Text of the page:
We will however not be proactively monitoring the site for these kinds of violations, but instead relying on the community to draw them to our attention.
While the majority of interactions between individuals in the Rust community falls within our policies, violations of those policies do occur at times. When they do, the crates.io team may need to take enforcement action to address the violations. In all cases, content and account deletion is permanent and there is no basis to reverse these moderation actions taken by the crates.io team. Account suspension may be lifted at the team's discretion however, for example in the case of someone's account being compromised.
This policy is partially based on PyPI’s Acceptable Use Policy and modified from its original form.
Licensed under the Creative Commons Attribution 4.0 International license.
As the "Credits & License" says, the main inspiration for the proposed policy is the Acceptable Use Policy of the Python Package Index (PyPI). Their policy in turn is based on the Acceptable Use Policies of GitHub. Both of these policies are licensed under the Creative Commons Attribution 4.0 International license, so we can happily reuse them.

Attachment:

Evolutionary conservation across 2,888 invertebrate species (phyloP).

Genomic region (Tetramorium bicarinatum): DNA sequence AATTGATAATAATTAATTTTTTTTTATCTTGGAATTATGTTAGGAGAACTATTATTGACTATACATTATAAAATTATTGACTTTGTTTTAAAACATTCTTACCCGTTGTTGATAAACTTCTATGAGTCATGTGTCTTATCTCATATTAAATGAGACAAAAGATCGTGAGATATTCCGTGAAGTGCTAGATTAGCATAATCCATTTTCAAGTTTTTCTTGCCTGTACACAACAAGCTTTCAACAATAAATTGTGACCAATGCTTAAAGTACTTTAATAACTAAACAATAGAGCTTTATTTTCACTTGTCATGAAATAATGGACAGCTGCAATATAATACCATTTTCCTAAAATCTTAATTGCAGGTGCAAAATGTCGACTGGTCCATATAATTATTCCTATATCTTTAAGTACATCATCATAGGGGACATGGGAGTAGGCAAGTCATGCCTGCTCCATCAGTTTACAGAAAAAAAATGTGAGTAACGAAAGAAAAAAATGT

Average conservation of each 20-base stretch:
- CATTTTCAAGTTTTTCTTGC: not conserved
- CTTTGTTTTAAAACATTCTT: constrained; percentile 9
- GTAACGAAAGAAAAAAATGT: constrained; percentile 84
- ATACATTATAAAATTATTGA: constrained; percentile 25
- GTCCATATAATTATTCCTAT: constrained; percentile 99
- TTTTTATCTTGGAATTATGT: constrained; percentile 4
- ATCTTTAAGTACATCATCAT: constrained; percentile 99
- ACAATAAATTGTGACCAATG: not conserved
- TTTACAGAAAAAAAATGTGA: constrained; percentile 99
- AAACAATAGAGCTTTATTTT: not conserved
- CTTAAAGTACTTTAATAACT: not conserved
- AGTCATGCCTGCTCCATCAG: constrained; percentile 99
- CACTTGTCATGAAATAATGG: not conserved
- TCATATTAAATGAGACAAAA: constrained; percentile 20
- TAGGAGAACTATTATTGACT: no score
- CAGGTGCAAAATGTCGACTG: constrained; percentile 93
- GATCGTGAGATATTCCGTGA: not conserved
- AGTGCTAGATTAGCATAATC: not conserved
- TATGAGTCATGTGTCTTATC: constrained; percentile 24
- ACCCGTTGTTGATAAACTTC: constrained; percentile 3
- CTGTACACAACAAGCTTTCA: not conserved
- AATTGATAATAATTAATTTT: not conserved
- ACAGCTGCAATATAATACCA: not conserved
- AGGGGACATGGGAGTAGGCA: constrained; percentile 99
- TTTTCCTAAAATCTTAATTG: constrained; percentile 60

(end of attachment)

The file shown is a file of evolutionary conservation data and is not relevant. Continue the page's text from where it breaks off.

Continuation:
The third source of material are the "Open-Source Terms" from npm, from which a few more rules on "Acceptable Content" were imported.
RubyGems, Maven Central, Packagist (PHP) and Nuget (C#) were also investigated, but they did not appear to have written rules published in easy-to-find places.
- Is the wording of the "name reservation" clause sufficient to discourage name squatting in the future?
- Are there any current legitimate uses of crates.io that would suddenly be forbidden by these new rules?
- Should the crates.io policies forbid embedding executable binaries in the crate files?
- PEP 541 also defines rules for abandoned projects and how people could continue maintenance for them. Introducing something like that would be a large deviation for crates.io though, and something that would need a dedicated RFC. Nevertheless, it is worth thinking about if the majority of the Rust community would prefer having such a ruleset.